Criticisms: It seems absurd. Choosing your partner may be the most crucial choice a person makes in his or her life. To say that there is no reason why we love another suggests we don’t even really make this choice (or if we do, we don’t understand how).

Reasons for Love ESL Lesson Plan : Vocabulary Matching

Match the words with their meaning as used in the news lesson. (Note: good as homework for students)
pheromone
justify (verb)
interchangeable (adj)
doppelganger
swap (verb)
dump sb (verb)
superior
account for sth (phrasal verb)
enigma
absurd
crucial
Answers
  • pheromone – chemical signal..
  • justify – provide an explanation or reason for sth
  • interchangeable – can be exchanged
  • doppelganger – a double of a living person
  • swap – exchange sth for sth else
  • dump sb – end a relationship with sb
  • superior – of higher quality, rank, or status
  • account for sth – provide an explanation or reason for sth
  • enigma – mystery, puzzle
  • absurd – ridiculous, silly
  • crucial – extremely important

Reasons for Love ESL Lesson Plan : Connect the below idea(s) to make a sentence.

government / uprising
pheromone / communicate
market / swap / interchangeable
dump / doppelganger
account for / absence
enigma / love
excuse / break up / absurd
crucial / justify
superior / candidate

 

Reasons for Love ESL Lesson Plan: Role-play

(note: each student reads his/her role only)
Student A:
You are unmarried, in your late 30s. Your parents want you to find someone, so they have sent you to a matchmaker (Student B). Answer Student B’s questions.
Student B:
You are a matchmaker. You want to find someone for Student A. Get a list of his/her requirements for a partner. Have him/her consider: appearance, character, age, financial status, and anything else you can think of.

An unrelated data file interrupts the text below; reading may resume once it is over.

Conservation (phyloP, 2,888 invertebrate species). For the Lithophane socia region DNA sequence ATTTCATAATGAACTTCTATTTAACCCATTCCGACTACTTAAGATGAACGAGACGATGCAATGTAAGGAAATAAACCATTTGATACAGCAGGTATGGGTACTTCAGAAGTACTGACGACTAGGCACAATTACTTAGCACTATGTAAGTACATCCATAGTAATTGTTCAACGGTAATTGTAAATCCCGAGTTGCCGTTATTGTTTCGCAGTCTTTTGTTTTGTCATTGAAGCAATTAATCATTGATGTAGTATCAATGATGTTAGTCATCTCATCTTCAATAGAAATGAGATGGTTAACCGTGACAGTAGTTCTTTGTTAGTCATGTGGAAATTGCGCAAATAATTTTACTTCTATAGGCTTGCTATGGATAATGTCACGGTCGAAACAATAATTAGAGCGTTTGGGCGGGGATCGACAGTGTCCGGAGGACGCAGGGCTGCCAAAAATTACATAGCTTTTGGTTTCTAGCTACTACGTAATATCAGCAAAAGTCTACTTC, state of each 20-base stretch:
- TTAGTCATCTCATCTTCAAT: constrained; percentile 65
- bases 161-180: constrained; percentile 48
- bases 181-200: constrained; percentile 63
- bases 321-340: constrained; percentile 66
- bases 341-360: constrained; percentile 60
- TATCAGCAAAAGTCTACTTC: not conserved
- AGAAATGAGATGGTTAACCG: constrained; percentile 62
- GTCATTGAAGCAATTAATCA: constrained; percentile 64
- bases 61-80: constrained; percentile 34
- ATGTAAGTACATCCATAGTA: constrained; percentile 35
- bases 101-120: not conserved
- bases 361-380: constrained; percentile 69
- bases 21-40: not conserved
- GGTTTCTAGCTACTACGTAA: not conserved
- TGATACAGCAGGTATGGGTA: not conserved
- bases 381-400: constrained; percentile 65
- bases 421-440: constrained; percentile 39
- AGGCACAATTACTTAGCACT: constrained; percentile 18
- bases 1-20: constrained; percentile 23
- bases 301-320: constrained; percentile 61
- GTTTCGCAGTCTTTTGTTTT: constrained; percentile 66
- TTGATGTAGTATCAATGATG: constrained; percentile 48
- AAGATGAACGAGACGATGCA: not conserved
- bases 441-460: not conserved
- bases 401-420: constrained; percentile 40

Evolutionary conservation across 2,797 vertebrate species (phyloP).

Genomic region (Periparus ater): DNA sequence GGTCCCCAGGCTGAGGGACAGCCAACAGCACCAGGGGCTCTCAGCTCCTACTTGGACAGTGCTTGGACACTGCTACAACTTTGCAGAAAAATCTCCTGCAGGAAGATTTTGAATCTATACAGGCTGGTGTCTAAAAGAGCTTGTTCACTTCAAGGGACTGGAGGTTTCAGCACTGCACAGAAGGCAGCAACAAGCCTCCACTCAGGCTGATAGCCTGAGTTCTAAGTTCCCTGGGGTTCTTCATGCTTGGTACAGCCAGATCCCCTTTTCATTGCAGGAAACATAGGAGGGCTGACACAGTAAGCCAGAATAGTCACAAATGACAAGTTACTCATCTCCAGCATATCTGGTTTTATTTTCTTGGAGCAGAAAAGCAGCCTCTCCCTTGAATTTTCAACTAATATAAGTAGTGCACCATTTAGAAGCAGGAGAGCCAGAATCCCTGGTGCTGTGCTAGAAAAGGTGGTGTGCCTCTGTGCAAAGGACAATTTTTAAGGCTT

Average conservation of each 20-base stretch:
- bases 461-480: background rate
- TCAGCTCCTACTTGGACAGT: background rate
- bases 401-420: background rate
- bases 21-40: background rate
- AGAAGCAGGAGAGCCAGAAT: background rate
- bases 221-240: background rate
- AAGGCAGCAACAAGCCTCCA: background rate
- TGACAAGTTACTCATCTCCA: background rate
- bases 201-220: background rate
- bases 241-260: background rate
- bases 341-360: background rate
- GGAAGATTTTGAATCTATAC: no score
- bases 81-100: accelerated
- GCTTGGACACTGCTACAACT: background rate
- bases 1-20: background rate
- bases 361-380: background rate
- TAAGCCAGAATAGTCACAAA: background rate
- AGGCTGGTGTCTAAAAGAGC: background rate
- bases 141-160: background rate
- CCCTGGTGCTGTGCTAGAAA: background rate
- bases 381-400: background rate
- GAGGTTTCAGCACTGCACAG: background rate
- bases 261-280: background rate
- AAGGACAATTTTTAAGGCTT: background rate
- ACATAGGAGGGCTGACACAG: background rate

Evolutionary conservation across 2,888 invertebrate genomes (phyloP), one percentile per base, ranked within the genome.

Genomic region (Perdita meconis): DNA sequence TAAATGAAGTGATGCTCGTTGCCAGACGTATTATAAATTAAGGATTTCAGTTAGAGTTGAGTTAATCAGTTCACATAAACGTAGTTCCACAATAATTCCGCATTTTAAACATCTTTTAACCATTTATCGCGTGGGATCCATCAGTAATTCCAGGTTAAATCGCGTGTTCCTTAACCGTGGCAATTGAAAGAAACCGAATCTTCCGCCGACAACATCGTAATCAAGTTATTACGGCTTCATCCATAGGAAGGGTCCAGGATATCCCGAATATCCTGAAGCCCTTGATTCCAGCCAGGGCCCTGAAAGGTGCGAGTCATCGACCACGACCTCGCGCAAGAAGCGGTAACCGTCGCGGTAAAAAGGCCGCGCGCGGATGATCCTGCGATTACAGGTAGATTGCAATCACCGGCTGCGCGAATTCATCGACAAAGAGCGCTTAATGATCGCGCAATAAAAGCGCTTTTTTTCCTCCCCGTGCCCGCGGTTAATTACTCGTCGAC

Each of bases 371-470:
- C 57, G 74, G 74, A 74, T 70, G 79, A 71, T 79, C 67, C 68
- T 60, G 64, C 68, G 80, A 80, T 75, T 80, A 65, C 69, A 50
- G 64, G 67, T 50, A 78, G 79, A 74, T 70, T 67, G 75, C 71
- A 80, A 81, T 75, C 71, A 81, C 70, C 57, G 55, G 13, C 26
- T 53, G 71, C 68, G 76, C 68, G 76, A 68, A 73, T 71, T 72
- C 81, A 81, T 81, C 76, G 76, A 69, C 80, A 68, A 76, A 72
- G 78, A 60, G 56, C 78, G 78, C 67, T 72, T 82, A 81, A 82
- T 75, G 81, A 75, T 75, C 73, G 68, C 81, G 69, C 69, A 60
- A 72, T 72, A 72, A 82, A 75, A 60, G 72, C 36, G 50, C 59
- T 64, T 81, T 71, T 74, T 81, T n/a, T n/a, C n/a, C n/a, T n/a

Reasons for Love ESL Lesson Plan: Qualities (Pair Work)

Which of the below things do you value in a partner? Circle 1 for very important, 2 for slightly important, and 3 for unimportant. When finished, compare your answers with a partner.
beauty
1 2 3
intelligence
1 2 3
confidence
1 2 3
sense of humor
1 2 3
career
1 2 3
‘romanticness’
1 2 3
height
1 2 3
religion
1 2 3
good manners
1 2 3
financial status
1 2 3
character
1 2 3
other:
1 2 3

Reasons for Love ESL Lesson Plan: Role-play #2

(note: each student reads his/her role only)
Student A:
You believe love is an emotion that can’t be controlled. You are sure of this because, against your will, you have fallen in love with your college professor. He/she is 60 years old. You’ve been seeing each other secretly for half a year. Now tell your parents (Student B) about her/him.
Student B:
Student A is your son/daughter. She/he is a first-year college student. She/he has asked to speak with you about something important.

Reasons for Love ESL Lesson Plan: Discussion Questions

(Write your answers in the Comments section below if you wish)

1) “The grass is greener on the other side of the fence.” What does this mean?
2) How do people typically fall out of love? Does this tell us why people fall in love?
3) Does a person’s love for his/her partner differ from his/her love for a friend, child, or car? How so?

 

Lesson plan copyright Matthew Barton of Englishcurrent.com